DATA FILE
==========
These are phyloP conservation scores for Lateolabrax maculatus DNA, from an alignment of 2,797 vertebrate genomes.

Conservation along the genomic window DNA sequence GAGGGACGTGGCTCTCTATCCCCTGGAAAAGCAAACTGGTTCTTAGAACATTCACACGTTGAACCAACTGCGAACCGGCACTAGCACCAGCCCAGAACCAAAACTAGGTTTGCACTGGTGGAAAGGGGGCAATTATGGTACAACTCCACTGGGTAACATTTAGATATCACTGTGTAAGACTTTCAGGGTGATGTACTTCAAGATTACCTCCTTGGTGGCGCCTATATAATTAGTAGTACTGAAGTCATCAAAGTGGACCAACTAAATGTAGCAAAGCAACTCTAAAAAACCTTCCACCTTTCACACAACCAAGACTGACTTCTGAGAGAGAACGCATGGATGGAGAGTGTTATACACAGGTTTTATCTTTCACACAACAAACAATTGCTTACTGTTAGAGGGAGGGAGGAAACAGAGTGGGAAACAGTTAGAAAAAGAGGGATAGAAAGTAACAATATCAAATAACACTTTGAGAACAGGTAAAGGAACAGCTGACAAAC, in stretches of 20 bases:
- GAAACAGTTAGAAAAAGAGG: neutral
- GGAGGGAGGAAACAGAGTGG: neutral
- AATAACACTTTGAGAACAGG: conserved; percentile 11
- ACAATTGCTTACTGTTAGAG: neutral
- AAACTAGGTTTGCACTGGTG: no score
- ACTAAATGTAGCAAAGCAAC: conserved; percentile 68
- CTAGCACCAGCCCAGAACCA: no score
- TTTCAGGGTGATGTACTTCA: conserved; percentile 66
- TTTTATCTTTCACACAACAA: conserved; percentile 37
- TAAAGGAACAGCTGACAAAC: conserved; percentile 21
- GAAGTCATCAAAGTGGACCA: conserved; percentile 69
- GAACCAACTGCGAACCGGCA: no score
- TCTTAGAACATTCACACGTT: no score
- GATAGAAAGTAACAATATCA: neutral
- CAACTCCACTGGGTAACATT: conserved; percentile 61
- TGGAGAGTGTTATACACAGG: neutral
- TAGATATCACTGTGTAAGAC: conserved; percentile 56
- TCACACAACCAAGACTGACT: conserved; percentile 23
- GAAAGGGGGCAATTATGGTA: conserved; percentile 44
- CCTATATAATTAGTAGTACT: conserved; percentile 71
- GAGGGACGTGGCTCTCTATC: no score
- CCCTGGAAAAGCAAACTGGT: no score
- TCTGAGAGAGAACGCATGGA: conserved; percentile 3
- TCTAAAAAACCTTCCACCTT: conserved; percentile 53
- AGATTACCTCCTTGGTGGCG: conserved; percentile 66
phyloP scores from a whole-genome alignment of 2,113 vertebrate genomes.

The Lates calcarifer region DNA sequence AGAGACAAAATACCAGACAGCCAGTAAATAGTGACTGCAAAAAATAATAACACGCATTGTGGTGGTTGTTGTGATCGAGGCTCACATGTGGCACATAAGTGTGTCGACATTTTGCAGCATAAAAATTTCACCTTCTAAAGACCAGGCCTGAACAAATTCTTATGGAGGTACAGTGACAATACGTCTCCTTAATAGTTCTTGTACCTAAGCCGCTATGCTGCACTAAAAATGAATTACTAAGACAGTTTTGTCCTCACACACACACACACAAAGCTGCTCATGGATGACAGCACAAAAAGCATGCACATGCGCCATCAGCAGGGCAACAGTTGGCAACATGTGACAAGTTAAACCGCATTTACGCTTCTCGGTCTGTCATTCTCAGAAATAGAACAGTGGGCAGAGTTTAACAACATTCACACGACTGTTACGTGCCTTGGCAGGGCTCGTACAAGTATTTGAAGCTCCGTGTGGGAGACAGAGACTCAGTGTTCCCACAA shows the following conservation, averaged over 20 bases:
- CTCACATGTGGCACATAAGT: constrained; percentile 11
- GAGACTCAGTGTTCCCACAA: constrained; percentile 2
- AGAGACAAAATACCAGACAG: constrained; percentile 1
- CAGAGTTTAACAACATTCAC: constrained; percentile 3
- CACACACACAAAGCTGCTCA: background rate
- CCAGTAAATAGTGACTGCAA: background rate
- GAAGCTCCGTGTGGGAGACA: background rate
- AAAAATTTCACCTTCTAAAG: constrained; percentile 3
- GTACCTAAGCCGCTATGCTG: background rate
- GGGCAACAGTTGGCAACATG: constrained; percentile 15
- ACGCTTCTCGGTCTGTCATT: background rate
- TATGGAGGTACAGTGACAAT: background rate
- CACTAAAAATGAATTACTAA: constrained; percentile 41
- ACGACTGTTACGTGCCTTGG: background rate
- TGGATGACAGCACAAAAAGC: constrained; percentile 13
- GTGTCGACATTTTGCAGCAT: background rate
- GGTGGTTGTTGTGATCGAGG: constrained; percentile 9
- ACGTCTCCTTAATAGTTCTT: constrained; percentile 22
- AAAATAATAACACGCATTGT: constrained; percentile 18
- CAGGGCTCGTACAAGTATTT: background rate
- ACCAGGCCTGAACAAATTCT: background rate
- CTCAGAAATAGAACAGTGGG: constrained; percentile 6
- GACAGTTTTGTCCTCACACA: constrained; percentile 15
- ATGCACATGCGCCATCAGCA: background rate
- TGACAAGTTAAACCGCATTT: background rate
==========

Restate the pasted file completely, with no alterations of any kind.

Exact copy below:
These are phyloP conservation scores for Lateolabrax maculatus DNA, from an alignment of 2,797 vertebrate genomes.

Conservation along the genomic window DNA sequence GAGGGACGTGGCTCTCTATCCCCTGGAAAAGCAAACTGGTTCTTAGAACATTCACACGTTGAACCAACTGCGAACCGGCACTAGCACCAGCCCAGAACCAAAACTAGGTTTGCACTGGTGGAAAGGGGGCAATTATGGTACAACTCCACTGGGTAACATTTAGATATCACTGTGTAAGACTTTCAGGGTGATGTACTTCAAGATTACCTCCTTGGTGGCGCCTATATAATTAGTAGTACTGAAGTCATCAAAGTGGACCAACTAAATGTAGCAAAGCAACTCTAAAAAACCTTCCACCTTTCACACAACCAAGACTGACTTCTGAGAGAGAACGCATGGATGGAGAGTGTTATACACAGGTTTTATCTTTCACACAACAAACAATTGCTTACTGTTAGAGGGAGGGAGGAAACAGAGTGGGAAACAGTTAGAAAAAGAGGGATAGAAAGTAACAATATCAAATAACACTTTGAGAACAGGTAAAGGAACAGCTGACAAAC, in stretches of 20 bases:
- GAAACAGTTAGAAAAAGAGG: neutral
- GGAGGGAGGAAACAGAGTGG: neutral
- AATAACACTTTGAGAACAGG: conserved; percentile 11
- ACAATTGCTTACTGTTAGAG: neutral
- AAACTAGGTTTGCACTGGTG: no score
- ACTAAATGTAGCAAAGCAAC: conserved; percentile 68
- CTAGCACCAGCCCAGAACCA: no score
- TTTCAGGGTGATGTACTTCA: conserved; percentile 66
- TTTTATCTTTCACACAACAA: conserved; percentile 37
- TAAAGGAACAGCTGACAAAC: conserved; percentile 21
- GAAGTCATCAAAGTGGACCA: conserved; percentile 69
- GAACCAACTGCGAACCGGCA: no score
- TCTTAGAACATTCACACGTT: no score
- GATAGAAAGTAACAATATCA: neutral
- CAACTCCACTGGGTAACATT: conserved; percentile 61
- TGGAGAGTGTTATACACAGG: neutral
- TAGATATCACTGTGTAAGAC: conserved; percentile 56
- TCACACAACCAAGACTGACT: conserved; percentile 23
- GAAAGGGGGCAATTATGGTA: conserved; percentile 44
- CCTATATAATTAGTAGTACT: conserved; percentile 71
- GAGGGACGTGGCTCTCTATC: no score
- CCCTGGAAAAGCAAACTGGT: no score
- TCTGAGAGAGAACGCATGGA: conserved; percentile 3
- TCTAAAAAACCTTCCACCTT: conserved; percentile 53
- AGATTACCTCCTTGGTGGCG: conserved; percentile 66
phyloP scores from a whole-genome alignment of 2,113 vertebrate genomes.

The Lates calcarifer region DNA sequence AGAGACAAAATACCAGACAGCCAGTAAATAGTGACTGCAAAAAATAATAACACGCATTGTGGTGGTTGTTGTGATCGAGGCTCACATGTGGCACATAAGTGTGTCGACATTTTGCAGCATAAAAATTTCACCTTCTAAAGACCAGGCCTGAACAAATTCTTATGGAGGTACAGTGACAATACGTCTCCTTAATAGTTCTTGTACCTAAGCCGCTATGCTGCACTAAAAATGAATTACTAAGACAGTTTTGTCCTCACACACACACACACAAAGCTGCTCATGGATGACAGCACAAAAAGCATGCACATGCGCCATCAGCAGGGCAACAGTTGGCAACATGTGACAAGTTAAACCGCATTTACGCTTCTCGGTCTGTCATTCTCAGAAATAGAACAGTGGGCAGAGTTTAACAACATTCACACGACTGTTACGTGCCTTGGCAGGGCTCGTACAAGTATTTGAAGCTCCGTGTGGGAGACAGAGACTCAGTGTTCCCACAA shows the following conservation, averaged over 20 bases:
- CTCACATGTGGCACATAAGT: constrained; percentile 11
- GAGACTCAGTGTTCCCACAA: constrained; percentile 2
- AGAGACAAAATACCAGACAG: constrained; percentile 1
- CAGAGTTTAACAACATTCAC: constrained; percentile 3
- CACACACACAAAGCTGCTCA: background rate
- CCAGTAAATAGTGACTGCAA: background rate
- GAAGCTCCGTGTGGGAGACA: background rate
- AAAAATTTCACCTTCTAAAG: constrained; percentile 3
- GTACCTAAGCCGCTATGCTG: background rate
- GGGCAACAGTTGGCAACATG: constrained; percentile 15
- ACGCTTCTCGGTCTGTCATT: background rate
- TATGGAGGTACAGTGACAAT: background rate
- CACTAAAAATGAATTACTAA: constrained; percentile 41
- ACGACTGTTACGTGCCTTGG: background rate
- TGGATGACAGCACAAAAAGC: constrained; percentile 13
- GTGTCGACATTTTGCAGCAT: background rate
- GGTGGTTGTTGTGATCGAGG: constrained; percentile 9
- ACGTCTCCTTAATAGTTCTT: constrained; percentile 22
- AAAATAATAACACGCATTGT: constrained; percentile 18
- CAGGGCTCGTACAAGTATTT: background rate
- ACCAGGCCTGAACAAATTCT: background rate
- CTCAGAAATAGAACAGTGGG: constrained; percentile 6
- GACAGTTTTGTCCTCACACA: constrained; percentile 15
- ATGCACATGCGCCATCAGCA: background rate
- TGACAAGTTAAACCGCATTT: background rate